Friday, June 27, 2014

Nothing new under the sun

Stumbled across an Osprey Solo today, a backpack that I'd never seen before yet was quite familiar:

I think I have found the ancestor of the Hill People Gear Tarahumara.
Large vertical zipper opening
Similar side panel geometry
Designed to attach to larger packs
Single piece removable shoulder harness

 (Apparently the newer version ditched the compression straps and went with a sewn-on harness)

Now I don't begrudge the Hill Brothers for borrowing from another pack, Even has often said that there is nothing new and that whether intentionally or not every designer borrows from those before them. He is also an admitted Osprey fan, and even refers to the front closure on their Ute pack as "Osprey style reverse pull." This just leaves me surprised that I'd never heard mention of this pack on their site or any of the many forums were the Tara has been discussed, they are certainly open about their inspirations and design process.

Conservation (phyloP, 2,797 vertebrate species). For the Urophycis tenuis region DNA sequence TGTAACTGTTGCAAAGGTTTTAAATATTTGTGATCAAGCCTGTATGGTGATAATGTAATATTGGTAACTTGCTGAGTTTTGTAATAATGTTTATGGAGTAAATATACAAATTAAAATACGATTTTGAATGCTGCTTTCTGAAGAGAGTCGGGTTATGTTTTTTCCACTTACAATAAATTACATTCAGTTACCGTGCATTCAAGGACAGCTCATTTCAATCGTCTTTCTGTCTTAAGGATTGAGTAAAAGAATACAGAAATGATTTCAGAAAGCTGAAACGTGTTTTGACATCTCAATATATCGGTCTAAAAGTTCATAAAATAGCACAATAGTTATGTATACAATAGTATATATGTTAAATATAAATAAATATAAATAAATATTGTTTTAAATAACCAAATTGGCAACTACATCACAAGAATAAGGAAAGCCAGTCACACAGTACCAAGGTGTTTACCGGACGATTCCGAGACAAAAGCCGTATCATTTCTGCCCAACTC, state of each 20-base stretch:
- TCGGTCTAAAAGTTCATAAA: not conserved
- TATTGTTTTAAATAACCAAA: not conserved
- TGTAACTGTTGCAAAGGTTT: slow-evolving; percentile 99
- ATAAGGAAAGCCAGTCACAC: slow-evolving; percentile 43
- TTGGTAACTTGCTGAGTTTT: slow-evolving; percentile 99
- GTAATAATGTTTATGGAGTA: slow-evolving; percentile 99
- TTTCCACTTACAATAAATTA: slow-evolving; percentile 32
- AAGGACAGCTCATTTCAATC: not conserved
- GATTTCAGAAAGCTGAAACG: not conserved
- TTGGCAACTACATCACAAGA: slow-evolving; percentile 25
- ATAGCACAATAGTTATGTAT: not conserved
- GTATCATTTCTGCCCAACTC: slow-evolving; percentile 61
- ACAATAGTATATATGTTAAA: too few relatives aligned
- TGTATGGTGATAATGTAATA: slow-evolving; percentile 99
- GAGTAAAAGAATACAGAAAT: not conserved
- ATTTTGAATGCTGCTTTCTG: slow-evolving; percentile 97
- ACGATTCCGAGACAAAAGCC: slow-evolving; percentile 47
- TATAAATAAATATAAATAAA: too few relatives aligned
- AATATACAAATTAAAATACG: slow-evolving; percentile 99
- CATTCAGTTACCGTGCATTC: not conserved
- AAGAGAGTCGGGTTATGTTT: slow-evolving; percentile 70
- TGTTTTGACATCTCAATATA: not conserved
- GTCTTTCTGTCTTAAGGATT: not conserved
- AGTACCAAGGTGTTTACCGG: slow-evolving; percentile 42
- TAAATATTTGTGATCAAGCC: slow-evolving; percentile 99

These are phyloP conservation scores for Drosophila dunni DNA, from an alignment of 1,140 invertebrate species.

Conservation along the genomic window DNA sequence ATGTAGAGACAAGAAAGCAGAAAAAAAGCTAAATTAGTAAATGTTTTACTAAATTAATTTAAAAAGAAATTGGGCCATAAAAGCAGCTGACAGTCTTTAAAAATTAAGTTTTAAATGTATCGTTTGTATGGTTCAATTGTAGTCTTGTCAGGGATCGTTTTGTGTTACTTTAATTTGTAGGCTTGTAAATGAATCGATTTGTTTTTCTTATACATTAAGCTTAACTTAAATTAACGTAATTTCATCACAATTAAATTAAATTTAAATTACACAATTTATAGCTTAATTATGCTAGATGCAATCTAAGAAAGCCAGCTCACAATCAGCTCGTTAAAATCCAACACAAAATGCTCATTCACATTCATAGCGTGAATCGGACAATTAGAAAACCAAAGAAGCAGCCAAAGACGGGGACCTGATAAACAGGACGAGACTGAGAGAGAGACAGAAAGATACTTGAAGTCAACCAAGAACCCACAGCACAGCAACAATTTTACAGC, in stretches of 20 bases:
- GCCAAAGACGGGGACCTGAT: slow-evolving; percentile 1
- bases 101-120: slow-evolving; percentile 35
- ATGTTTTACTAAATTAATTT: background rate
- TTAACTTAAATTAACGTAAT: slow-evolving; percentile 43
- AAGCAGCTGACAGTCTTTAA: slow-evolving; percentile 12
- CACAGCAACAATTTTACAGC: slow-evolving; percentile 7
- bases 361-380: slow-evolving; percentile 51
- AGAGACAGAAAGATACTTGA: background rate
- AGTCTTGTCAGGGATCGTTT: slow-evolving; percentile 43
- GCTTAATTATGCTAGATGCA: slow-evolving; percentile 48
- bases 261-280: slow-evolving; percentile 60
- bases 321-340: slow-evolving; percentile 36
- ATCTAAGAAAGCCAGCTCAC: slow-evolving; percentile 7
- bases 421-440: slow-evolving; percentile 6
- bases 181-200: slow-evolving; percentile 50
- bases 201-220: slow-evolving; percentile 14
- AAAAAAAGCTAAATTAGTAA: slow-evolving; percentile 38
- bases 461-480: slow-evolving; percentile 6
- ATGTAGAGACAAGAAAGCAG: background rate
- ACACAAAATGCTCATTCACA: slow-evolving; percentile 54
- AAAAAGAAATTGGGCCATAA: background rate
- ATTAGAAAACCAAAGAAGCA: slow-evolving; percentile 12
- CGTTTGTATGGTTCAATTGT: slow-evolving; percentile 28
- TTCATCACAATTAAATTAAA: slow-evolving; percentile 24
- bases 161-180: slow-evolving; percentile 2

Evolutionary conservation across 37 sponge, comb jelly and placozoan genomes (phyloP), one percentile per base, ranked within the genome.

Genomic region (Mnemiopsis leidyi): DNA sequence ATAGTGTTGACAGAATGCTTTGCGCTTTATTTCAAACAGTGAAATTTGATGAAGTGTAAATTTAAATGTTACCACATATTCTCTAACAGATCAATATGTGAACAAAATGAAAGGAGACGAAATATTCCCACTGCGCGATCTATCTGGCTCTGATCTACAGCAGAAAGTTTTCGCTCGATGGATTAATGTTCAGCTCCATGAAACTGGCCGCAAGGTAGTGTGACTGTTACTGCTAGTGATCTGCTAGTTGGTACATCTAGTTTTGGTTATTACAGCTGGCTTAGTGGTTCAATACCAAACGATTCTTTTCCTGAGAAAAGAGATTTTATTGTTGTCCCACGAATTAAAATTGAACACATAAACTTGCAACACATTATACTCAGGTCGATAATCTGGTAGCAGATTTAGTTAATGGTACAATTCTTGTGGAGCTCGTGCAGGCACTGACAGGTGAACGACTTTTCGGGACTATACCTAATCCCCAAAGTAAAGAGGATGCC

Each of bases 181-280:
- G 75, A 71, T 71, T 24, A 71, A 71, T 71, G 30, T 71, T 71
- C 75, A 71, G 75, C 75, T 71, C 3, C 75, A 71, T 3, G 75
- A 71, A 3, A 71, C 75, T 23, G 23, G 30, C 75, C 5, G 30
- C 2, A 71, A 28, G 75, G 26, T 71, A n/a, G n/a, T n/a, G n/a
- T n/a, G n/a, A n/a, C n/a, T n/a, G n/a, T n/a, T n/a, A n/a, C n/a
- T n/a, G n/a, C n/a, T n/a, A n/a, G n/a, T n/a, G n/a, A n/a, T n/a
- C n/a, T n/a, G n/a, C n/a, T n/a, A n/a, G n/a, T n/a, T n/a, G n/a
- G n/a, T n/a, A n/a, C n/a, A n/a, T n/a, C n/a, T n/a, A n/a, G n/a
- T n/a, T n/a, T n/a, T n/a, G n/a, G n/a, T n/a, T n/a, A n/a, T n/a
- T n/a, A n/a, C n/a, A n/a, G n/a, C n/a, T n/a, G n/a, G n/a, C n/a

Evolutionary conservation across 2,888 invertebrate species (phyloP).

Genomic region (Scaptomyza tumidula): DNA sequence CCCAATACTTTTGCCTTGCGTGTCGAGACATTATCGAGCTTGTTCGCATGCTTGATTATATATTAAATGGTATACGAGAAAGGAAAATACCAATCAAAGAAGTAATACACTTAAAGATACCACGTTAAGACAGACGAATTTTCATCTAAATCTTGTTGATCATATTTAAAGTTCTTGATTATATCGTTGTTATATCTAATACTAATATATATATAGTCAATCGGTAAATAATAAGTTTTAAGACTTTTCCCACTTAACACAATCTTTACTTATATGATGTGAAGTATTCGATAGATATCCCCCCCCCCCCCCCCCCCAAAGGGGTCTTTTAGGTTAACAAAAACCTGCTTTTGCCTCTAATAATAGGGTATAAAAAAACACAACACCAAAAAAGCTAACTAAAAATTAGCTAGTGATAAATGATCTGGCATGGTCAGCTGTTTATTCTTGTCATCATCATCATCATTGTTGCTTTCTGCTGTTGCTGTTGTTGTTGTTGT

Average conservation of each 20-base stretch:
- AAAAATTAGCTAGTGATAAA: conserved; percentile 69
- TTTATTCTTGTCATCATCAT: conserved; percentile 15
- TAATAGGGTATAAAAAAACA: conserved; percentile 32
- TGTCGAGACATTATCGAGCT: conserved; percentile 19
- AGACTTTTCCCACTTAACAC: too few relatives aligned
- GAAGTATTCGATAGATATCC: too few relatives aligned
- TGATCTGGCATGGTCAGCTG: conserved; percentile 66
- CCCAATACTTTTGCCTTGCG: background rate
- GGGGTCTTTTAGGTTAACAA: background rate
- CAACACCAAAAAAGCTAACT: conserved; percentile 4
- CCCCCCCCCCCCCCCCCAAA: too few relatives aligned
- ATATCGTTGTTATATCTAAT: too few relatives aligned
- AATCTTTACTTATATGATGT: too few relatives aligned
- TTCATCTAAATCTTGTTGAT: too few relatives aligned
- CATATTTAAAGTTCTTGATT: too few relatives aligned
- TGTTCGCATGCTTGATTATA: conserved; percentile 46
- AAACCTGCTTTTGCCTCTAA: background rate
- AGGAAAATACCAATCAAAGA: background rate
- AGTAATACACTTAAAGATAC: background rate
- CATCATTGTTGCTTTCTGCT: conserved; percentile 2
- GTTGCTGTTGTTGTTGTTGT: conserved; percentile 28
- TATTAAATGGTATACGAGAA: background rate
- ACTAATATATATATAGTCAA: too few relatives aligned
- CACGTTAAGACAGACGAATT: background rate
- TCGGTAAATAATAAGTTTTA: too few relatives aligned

HPG certainly has nothing to hide, they have added so much that the capabilities of these two packs can hardly be compared, they added a beefy compression system, a fuller harness, dual water bottle pockets, and a host of other features, so this is not an "I caught you!" post so much as an observation on how much borrowing happens in the design world.

UPDATE 7/12/14
Found another backpack in the same genus while flipping through my old Backpack magazines, the Mountain Hardwear Riff:

no one-piece harness but the same center zip and this time with waterbottle pouches. I don't know which came first but I wouldn't be surprised if this is just an Osprey solo rip-off.

UPDATE 7/28/14
and another, this time the Lowe Alpine Moab. bottle pockets but no compression straps.

1 comment:

  1. Uncanny! I don't recall ever seeing an Osprey Solo before. Doesn't mean I didn't at some point and it stuck with me subconsciously. The one piece harness design came from the "jumper pack" I used to carry as a firefighter. I was using it on everything I made, so it was natural to put it on the Tara. In designing the body of the Tara, I knew I wanted dual bottle pockets and dual horizontal compression straps. I always try to protect a zipper with straps, so it didn't take too long before I realized that a vertical center zip was the most elegant solution.